World Food Programme (WFP) has presented 140 hermetic silos to smallholder farmers in the Northern Region to help save and store their grains to avoid losses recorded after harvest.
Each of the plastic hermetic silos stores 500 kilos of grains; maize, soya bean, or cowpeas amongst others, preserving farmers’ grains from pests, fungal infection, and effects of high moisture levels.
The presentation of the hermetic silos to the farmers formed part of the Enhancing Nutrition Value Chains (ENVAC) Initiative implemented by the WFP from 2016 to 2021 with funding from Canada.
The ENVAC was an integrated programme, which had worked to address some of the challenges facing smallholder farmers equipping them to produce good quality food and linking them up to agro-food processors and structured markets.
Under the project, agro-food processors had been supported to produce high-quality specialized nutritious foods to improve nutrition, especially amongst vulnerable women and children.
Madam Rukia Yacoub, WFP Country Representative, who spoke during the handing over ceremony in Tamale, said “The provision of these silos is complementary to the Planting for Food and Jobs Initiative, which has increased food production.”
Madam Yacoub spoke about the impact of post-harvest losses on the entire food systems saying “High food loss negates farmer’s hard work and income. It affects food quality and safety, and results in high food prices for consumers.”
She said it was to address this concern that “As part of ENVAC Initiative, 700 units of durable locally-manufactured hermetic silos are being given to farmers in five regions; Upper East, Upper West, Northern, Ashanti, and Bono East Regions. Today, the Northern Region receives theirs. Each region receives 140 silos and each silo stores 500 kilos of grains. The 700 silos will preserve up to 350 metric tonnes or about 350,000 kilos of grain.”
She spoke about the quality level of the silos saying “They are air-tight, and do not allow air and moisture to enter once well sealed. This means farmers can save grains from pests, fungal infections, and the effects of high moisture levels. This contributes to improved post-harvest management and food security. It also enables farmers to keep the grains until they get profitable market for their produce.”
She said “Last year, 30 demonstrations on post-harvest loss were held in the five regions in partnership with the Regional Departments of Agriculture. The farmers testified that the plastic hermetic silos could effectively preserve grains 12 percent better than polyprofilin bags.”
Madam Yacoub spoke about food shortages recorded in this period as a result of the normal lean season saying “Next year by this time, I look forward to a different story as the silos should reduce food loss so that farmers can rely on their own stocks for longer periods.”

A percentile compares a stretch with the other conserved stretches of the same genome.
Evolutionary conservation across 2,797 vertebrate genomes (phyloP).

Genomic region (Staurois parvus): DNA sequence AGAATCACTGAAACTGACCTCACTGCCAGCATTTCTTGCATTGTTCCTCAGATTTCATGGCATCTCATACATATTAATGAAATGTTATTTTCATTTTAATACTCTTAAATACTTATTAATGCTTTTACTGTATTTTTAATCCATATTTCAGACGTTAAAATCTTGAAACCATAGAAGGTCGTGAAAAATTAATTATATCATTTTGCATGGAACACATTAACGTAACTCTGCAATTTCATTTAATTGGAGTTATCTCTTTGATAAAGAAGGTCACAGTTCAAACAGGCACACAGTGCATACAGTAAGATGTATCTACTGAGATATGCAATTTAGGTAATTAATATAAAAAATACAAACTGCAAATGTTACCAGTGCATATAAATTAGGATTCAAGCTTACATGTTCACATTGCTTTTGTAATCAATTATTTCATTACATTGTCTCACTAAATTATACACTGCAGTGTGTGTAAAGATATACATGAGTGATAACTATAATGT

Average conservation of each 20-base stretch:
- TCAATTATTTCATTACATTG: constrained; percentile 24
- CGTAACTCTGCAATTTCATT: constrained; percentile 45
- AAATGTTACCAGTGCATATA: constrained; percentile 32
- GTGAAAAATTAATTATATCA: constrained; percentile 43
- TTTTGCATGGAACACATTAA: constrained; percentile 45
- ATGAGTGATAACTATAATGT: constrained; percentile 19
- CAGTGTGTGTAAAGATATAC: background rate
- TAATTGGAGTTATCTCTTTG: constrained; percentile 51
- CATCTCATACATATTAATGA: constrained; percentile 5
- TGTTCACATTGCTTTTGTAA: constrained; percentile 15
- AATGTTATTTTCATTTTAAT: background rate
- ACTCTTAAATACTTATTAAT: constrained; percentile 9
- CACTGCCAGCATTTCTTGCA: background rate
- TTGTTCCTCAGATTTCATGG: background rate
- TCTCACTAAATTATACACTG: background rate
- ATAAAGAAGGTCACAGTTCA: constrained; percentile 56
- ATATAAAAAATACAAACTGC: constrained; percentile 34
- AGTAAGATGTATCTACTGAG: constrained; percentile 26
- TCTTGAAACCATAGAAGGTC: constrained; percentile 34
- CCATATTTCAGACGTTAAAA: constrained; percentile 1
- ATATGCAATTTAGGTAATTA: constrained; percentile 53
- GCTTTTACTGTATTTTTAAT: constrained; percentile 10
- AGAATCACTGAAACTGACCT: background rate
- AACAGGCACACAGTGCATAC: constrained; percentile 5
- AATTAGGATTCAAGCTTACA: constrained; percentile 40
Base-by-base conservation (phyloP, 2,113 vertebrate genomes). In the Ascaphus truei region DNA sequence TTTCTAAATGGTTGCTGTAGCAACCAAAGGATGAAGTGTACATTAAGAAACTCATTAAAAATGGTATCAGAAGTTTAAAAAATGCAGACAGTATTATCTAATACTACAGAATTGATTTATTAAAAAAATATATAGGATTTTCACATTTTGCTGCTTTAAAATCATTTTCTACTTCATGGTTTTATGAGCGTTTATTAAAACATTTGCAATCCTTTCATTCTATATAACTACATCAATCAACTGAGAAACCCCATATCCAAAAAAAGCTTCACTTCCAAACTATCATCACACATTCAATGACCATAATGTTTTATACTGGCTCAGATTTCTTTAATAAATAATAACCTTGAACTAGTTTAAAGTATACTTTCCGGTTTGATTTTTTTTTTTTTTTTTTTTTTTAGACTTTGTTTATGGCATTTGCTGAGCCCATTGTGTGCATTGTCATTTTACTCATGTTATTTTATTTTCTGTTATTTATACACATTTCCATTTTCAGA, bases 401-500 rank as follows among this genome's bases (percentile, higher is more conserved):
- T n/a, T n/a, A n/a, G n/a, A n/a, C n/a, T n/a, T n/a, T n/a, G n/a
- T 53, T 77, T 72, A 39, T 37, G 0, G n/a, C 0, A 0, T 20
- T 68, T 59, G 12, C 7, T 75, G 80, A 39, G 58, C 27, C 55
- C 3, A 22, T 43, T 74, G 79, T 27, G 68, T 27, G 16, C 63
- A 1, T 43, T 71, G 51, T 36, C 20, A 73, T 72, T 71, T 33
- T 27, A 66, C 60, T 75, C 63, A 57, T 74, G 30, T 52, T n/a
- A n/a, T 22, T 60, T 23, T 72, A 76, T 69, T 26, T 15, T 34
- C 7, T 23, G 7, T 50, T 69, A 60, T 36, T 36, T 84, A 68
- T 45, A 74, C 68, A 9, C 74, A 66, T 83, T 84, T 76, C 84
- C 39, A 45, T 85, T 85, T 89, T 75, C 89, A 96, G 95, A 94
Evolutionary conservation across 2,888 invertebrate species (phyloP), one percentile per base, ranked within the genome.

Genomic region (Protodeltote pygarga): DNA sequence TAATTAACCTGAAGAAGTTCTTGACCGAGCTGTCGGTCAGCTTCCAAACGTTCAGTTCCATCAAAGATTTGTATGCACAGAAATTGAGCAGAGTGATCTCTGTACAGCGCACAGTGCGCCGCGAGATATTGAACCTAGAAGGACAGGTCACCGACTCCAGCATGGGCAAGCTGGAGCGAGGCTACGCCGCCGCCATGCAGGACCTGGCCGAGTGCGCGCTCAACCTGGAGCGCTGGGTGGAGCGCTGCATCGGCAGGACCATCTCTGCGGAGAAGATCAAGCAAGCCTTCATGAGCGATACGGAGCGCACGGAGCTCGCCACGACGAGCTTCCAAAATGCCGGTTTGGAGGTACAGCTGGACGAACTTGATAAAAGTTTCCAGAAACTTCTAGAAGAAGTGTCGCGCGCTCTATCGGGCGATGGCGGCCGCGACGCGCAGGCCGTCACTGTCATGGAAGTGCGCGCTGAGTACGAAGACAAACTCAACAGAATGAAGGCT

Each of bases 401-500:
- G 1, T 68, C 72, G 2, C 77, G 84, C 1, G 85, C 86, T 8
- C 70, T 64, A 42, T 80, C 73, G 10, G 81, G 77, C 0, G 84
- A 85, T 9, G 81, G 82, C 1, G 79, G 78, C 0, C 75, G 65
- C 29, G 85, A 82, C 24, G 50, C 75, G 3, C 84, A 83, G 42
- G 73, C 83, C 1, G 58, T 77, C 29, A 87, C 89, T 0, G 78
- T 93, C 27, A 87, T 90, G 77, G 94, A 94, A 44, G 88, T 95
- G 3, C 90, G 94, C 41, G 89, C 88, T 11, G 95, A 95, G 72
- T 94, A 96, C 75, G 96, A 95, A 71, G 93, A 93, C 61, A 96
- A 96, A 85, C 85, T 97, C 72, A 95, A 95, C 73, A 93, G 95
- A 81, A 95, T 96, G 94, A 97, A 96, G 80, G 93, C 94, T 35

Mr. Chris Nikoi, Central and West Africa Regional Director of WFP said food safety and quality are important elements to enable farmers to get a premium for their products, be able to access new markets, and contribute to the overall reduction in food insecurity in their households and the country and beyond.
Mr. Nikoi said, “I believe that Ghana has the potential to become the breadbasket for the West and Central Africa Region if efforts to improve its food systems such as some of the initiatives the WFP and government have begun are sustained.”
He encouraged all stakeholders in the food security and nutrition sector to increase collaboration and to build synergy for more effective delivery challenging farmers to work as business people to improve their own livelihoods and feed others.
Madam Hawa Musah, Director of the Northern Regional Department of Agriculture, expressed gratitude to WFP for its continued support to farmers to adopt improved food storage facilities urging the beneficiaries to use the facilities well to achieve the intended purpose.
Mr. Abdallah Mohammed Sugir, a beneficiary farmer, who spoke on behalf of other beneficiaries, said “It was in July, last year when we started the demonstrations. We filled the silos with maize and up to date, the maize is still intact in the silos. Previously, it was in the local sacks and it started going bad before they brought the silos.”
He added that “We are happy about the results and the maize is still in the silos. It is very good. Air does not enter. Even if your warehouse is leaking, you do not care, because water cannot enter the grain.”